★★★★ “A new West End leading lady is born in this sumptuous new production ” – WestendTheatre.com
The top line:
Bartlett Sher gives London a sumptuous new production of this Broadway classic, that revels in the My Fair Lady cliches of Edwardian London seen through American eyes; but is also as fiercely intelligent as Eliza proves to be. A new West End leading lady is born in Amara Okereke’s performance as Eliza Doolittle.
The production and direction:
Bartlett Sher has brought his smash-hit Broadway revival of My Fair Lady to the London Coliseum, playing until 27 August 2022. Sher has gone back to both George Bernhard Shaw’s original play “Pygmalion,” on which My Fair Lady is based, and 1913 screenplay of Pygmalion, to make some small, but pretty significant additions to the book of the show. This, combined with his staging, proves pretty transformative – particularly at the end of the show when Eliza usually swoons into Henry Higgins’ arms.
The West End has a new leading lady, and we don’t say that lightly given the breadth of talent currently on stage in London. Every few years someone extraordinary gets given the role of a lifetime, and another star is born! That star is Amara Okereke in the title role of Eliza Dolittle.
She is everything you want Eliza to be, vulnerable, funny, charming, frightened, but with so much more than you usually see, not least Eliza as a hero of the story rather than a down trodden puppet manipulated by Higgins. What’s more she sings the part beautifully, with a trembling grit in the flower girl scenes, to a joyous awakening in I Could Have Danced All Night, to a powerful, confident Show Me and I Could Have Danced All Night reprise in Act II.
Harry Hadden-Paton is a slick Henry Higgins, as he revives his Broadway performance, which earned him a Tony nomination. What’s more he is as believable and rounded a character as we’ve ever seen of Higgins, which is no small praise.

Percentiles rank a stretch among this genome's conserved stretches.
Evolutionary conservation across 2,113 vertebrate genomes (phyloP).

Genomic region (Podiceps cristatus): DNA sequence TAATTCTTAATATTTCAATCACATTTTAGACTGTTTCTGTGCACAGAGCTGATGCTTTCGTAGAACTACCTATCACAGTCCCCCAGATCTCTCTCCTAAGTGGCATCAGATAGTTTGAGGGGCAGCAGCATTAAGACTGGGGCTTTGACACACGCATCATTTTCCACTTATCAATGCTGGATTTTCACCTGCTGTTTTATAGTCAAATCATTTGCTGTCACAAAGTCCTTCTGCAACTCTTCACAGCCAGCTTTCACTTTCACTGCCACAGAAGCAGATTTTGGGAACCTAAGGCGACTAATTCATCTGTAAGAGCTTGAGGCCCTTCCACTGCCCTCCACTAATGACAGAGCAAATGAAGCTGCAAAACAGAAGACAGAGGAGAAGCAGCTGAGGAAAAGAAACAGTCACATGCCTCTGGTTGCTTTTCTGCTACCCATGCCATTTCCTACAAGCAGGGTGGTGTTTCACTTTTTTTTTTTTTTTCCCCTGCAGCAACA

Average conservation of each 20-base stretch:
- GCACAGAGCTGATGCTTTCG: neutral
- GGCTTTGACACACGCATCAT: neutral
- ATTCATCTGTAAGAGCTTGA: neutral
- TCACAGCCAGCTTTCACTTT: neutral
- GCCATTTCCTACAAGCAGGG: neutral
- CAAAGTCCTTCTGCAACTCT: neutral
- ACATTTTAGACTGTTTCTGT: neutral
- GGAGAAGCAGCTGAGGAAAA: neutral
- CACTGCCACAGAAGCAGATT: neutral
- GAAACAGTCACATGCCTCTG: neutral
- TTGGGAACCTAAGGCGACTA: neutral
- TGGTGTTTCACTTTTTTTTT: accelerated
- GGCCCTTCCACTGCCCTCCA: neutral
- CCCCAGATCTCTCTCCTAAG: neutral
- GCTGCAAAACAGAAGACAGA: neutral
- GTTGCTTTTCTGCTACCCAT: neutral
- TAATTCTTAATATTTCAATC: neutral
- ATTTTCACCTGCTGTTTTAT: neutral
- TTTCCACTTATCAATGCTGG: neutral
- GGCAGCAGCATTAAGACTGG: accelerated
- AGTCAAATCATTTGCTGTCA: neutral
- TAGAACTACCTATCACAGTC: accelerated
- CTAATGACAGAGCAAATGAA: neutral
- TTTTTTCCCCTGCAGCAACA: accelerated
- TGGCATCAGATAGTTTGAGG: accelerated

Vanessa Redgrave as Higgins’ mother, is a much needed star name in this big production, but she looks unsteady on her feet (which is one way to add onstage tension).
In terms of the other leads, Malcolm Sinclair given a lovely performance as Colonel Pickering, but Stephen K Amos feels miscast as Alfred P Doolittle, lacking the easy comic charm to carry off Eliza’s wayward, chancer of a father. Sharif Afifi as Eliza’s suitor Freddy Eynsford-Hill sings beautifully and breaths new life, particularly some quirky comedy, into this usually dull part.
The Coliseum stage is vast, and as a working opera house means the orchestra pit places the stage even further away from the audience. Michael Yeargan’s sets manage to bring the action closer to the audience, especially in Henry Higgins’ home, which capitalises on the Coliseum revolve to slickly present a series of spaces. His study, the main set of the show, is strangely cramped and claustrophobic, which is maybe a design choice, maybe a budget limitation for this short-run production.
Catherine Zuber’s costumes are glamorous, beautiful and everything you need them to be.
The show has never sounded better, with Robert Russell Bennett’s musical arrangements and Gareth Valentine’s musical direction ravishing Frederick Loewe’s glorious score – surely one of the great musicals score of all time.
My Fair Lady is booking until 27 August 2022 at the London Coliseum.